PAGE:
How much should you pay your influencers? Or, more importantly, should you be paying your influencers at all? Figuring out how to pay social media influencers is one of the biggest issues in influencer marketing.
Some argue that brands were initially a little too gung-ho about the concept, and that they offered influencers way too much in exchange for way too little. Others argue that influencers don’t paid enough, or that the amount of time and effort they put into a sponsored post isn’t commensurate with the amount they earn.
If you’re battling with the issue of influencer payment, it helps to have an understanding of how much most influencers earn, and what you can do to make sure you’re able to pay your influencers.
How Much Do Marketers Pay Social Media Influencers?
How much do influencers get paid? It really depends on a range of factors. The 2017 State of the Creator Economy study (SOCE) found that influencer marketing engagements accounted for the majority of influencers/creators’ incomes in the past year.
But how much an influencer earned depended on the type of project he or she worked on, and his or her follower count and engagement rate. The SOCE revealed a what brands pay on average for social media influence. Let’s take a look at what marketers expected to pay for influencer marketing in 2017:
- Sponsored photo: Marketer expects to pay: $272
- “Like a brand”: Marketer expects to pay: $171
- Sponsored Facebook update: Marketer expects to pay: $319
- “Follow a brand”: Marketer expects to pay: $156
- Sponsored video: Marketer expects to pay: $496
- Send Sponsored email: Marketer expects to pay: $634
- Sponsored tweet: Marketer expects to pay: $418
What Do the Top Influencers Earn?
Of course, the payment rules work a bit differently for the 1 percenters among influencers — those with millions of followers or celebrity status.
Just as a Hermes or Chanel handbag easily costs 10 to 20 times what you’d pay for a similar style at Forever 21 or J.Crew, the top influencers easily cost 10 to 20 more (if not more) than most macro- or micro-influencers.
Here’s what a few of the highest-paid influencers around bring in per post, campaign, or year:
- Kim Kardashian: Up to $500,000 per post
- Kendall Jenner: Around $400,000 per post
- Rachel Blather (fitness/yoga influencer): At least $25,000
- Lyzabeth Lopez (fitness influencer): $3,000 to $5,000 per post, $20,000 to $100,000 per campaign
- PewDiePie (video game YouTuber): $15 million per year (2016)
- Lilly Singh (YouTuber, comedian): $7.5 million per year (2016)
Fortunately, the handful of influencers mentioned above are in the minority. You won’t have to shell out amounts in the six figures or even the four figures when working with the majority of influencers.
Do I Have To Pay Social Media Influencers?
Do influencers always expect some form of financial compensation? Not always. There have been a few high-profile instances when influencers happily partnered with brands in exchange for freebies.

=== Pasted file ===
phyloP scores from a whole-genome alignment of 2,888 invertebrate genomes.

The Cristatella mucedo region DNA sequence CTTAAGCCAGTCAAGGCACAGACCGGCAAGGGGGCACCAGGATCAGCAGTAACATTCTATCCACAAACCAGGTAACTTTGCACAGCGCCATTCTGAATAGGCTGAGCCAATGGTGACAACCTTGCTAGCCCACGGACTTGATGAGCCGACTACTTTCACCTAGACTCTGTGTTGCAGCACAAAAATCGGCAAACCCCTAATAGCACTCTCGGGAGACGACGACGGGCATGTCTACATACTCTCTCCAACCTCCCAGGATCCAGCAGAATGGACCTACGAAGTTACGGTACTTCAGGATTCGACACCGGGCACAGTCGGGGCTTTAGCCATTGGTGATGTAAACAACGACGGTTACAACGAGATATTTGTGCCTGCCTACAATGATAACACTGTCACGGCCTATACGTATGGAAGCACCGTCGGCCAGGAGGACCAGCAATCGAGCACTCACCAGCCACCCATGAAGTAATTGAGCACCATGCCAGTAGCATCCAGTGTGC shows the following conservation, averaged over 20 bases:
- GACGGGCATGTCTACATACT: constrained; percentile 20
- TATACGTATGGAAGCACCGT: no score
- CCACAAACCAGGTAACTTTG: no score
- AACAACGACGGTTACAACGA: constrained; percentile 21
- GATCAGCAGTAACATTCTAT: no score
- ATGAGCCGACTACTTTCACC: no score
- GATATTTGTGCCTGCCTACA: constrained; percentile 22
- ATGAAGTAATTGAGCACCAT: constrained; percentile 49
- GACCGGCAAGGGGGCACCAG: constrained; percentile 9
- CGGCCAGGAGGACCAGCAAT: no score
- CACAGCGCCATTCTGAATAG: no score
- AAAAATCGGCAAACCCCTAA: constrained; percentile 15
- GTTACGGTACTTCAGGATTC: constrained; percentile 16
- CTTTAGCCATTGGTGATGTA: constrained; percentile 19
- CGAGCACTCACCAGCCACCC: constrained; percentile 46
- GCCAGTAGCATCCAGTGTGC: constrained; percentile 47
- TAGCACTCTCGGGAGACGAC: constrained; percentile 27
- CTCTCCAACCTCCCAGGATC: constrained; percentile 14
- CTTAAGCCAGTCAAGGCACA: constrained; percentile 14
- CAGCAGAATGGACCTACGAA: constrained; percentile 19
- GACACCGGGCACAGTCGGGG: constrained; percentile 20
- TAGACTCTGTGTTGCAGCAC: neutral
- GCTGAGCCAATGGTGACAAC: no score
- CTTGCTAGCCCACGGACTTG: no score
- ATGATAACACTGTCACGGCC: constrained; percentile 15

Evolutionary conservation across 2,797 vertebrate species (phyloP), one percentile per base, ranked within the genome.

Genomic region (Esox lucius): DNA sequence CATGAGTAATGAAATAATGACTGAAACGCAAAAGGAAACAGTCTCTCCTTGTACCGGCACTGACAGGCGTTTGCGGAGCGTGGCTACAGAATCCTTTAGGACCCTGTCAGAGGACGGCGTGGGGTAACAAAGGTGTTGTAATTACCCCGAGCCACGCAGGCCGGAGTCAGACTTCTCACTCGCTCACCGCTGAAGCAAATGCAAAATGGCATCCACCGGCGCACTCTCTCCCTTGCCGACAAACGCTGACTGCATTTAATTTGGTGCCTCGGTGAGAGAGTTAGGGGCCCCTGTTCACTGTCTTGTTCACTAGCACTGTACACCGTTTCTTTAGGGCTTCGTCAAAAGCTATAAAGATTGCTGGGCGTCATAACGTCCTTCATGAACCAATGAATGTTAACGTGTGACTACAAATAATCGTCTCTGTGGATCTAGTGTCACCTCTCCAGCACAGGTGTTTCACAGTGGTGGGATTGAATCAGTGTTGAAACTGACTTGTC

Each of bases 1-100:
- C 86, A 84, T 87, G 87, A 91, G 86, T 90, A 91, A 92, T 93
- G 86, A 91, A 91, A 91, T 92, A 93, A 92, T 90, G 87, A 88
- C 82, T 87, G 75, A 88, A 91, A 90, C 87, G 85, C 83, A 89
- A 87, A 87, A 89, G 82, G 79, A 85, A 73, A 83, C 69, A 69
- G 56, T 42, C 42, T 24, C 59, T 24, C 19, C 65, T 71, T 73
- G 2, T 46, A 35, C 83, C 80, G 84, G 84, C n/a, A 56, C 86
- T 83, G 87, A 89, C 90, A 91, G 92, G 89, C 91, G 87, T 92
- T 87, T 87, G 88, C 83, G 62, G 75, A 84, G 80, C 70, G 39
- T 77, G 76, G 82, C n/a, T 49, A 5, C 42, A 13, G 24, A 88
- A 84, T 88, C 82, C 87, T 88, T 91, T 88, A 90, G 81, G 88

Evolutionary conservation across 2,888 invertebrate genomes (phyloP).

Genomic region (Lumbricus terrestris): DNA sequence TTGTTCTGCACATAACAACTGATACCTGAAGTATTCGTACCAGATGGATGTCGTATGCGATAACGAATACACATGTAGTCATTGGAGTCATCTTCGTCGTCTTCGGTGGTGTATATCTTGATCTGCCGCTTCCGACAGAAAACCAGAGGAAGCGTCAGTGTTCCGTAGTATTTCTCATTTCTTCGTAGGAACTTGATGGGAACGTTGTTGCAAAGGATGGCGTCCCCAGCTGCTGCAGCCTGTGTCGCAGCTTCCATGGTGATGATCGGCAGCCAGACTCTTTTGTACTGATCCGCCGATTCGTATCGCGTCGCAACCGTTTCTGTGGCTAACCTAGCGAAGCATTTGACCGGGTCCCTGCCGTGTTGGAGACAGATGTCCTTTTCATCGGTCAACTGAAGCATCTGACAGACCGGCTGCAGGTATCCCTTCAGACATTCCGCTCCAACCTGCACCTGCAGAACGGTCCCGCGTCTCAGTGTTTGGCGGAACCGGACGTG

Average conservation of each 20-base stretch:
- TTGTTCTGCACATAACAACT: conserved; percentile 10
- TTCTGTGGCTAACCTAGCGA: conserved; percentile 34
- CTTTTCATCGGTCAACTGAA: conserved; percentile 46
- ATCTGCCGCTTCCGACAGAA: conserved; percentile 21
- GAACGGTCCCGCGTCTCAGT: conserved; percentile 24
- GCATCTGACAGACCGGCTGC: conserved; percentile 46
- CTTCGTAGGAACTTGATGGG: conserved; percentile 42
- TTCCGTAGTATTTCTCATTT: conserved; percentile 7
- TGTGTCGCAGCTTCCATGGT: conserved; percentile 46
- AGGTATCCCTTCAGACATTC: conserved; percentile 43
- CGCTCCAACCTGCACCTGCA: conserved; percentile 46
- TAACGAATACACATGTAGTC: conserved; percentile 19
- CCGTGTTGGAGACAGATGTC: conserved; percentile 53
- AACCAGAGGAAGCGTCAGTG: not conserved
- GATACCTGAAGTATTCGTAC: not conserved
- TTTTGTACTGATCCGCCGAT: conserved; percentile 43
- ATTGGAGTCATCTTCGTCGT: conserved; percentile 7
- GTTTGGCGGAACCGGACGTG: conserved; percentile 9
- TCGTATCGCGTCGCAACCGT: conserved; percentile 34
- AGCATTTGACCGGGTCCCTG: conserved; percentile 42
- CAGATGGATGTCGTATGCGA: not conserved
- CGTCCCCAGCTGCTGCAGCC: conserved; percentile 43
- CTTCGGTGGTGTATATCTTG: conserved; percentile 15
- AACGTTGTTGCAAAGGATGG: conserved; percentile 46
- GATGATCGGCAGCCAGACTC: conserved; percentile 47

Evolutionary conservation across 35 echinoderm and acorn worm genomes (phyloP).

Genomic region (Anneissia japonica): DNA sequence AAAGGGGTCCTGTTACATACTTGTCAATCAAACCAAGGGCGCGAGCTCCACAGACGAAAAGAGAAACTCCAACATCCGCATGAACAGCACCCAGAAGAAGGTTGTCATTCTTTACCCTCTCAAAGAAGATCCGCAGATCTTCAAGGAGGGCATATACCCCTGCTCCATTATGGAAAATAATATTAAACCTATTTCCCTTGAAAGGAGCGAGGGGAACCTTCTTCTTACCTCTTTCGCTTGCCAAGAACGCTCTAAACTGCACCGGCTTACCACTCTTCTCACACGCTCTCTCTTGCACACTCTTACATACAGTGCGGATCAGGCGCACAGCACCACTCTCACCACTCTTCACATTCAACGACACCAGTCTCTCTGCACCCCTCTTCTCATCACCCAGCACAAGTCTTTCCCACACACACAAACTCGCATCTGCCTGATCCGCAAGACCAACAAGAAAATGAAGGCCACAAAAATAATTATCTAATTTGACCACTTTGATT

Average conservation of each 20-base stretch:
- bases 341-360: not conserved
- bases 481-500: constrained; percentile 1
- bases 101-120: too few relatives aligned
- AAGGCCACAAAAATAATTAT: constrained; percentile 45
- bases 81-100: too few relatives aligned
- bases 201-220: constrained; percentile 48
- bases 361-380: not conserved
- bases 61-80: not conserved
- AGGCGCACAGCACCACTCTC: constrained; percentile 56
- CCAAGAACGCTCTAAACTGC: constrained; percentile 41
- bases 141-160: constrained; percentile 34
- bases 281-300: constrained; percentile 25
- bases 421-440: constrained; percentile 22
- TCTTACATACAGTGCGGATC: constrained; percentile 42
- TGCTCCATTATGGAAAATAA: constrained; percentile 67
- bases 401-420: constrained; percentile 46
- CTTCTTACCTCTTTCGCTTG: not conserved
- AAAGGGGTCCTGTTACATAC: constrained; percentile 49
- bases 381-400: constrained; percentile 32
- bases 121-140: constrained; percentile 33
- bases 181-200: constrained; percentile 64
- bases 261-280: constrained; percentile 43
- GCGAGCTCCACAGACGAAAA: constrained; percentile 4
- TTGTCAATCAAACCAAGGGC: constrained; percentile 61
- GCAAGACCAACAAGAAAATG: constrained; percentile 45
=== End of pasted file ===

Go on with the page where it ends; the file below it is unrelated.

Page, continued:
For example, fast fashion retailer Fashion Nova works with thousands of influencers, ranging from celebrities to micro-influencers. Instead of giving them cash, the brand lets influencers “order” clothes for free. The influencers then post pictures of their fashion finds on Instagram.
Daniel Wellington is another brand that has put together a successful influencer marketing strategy that doesn’t actually involve paying influencers cash. Most are given a free watch and a discount code, which they then create an Instagram post around.
One benefit of not offering your influencers financial compensation is that it can lead to posts that feel genuine and are perceived as more authentic by followers and fans. One drawback is that it can leave the influencer wondering “What’s in this for me?”
How Much Should You Pay Social Media Influencers?
If you’ve decided that paying influencers (versus only giving them freebies) is the way to go, you need to figure out how much you should pay each person.
A common way to figure out the appropriate amount to pay an influencer is to look at his or her follower count. As AdWeek notes, the more followers an influencer has, the more he or she will command per post. A person with less than 1,000 followers might ask for $100, while someone with around 100,000 followers might want $800.
You can also base payments on the results of the campaign. For example, you might offer an influencer a base payment of $100. Then you tack on an extra money for every 100 likes. Or you could offer extra compensation for every purchase that’s made as a result of a post or campaign.
How to Pay Social Media Influencers
The next step is to figure out how to pay social media influencers. Using influencer marketing software can make payment easy. It holds your funds in escrow, which gives the influencer peace of mind that he or she will receive payment.
Using software lets you confirm the terms of your agreement with the influencer are met before payment. Plus, it streamlines the payment process. You don’t have to worry about collecting your influencer’s direct deposit or PayPal details. And you don’t have to hassle with cutting and mailing a check.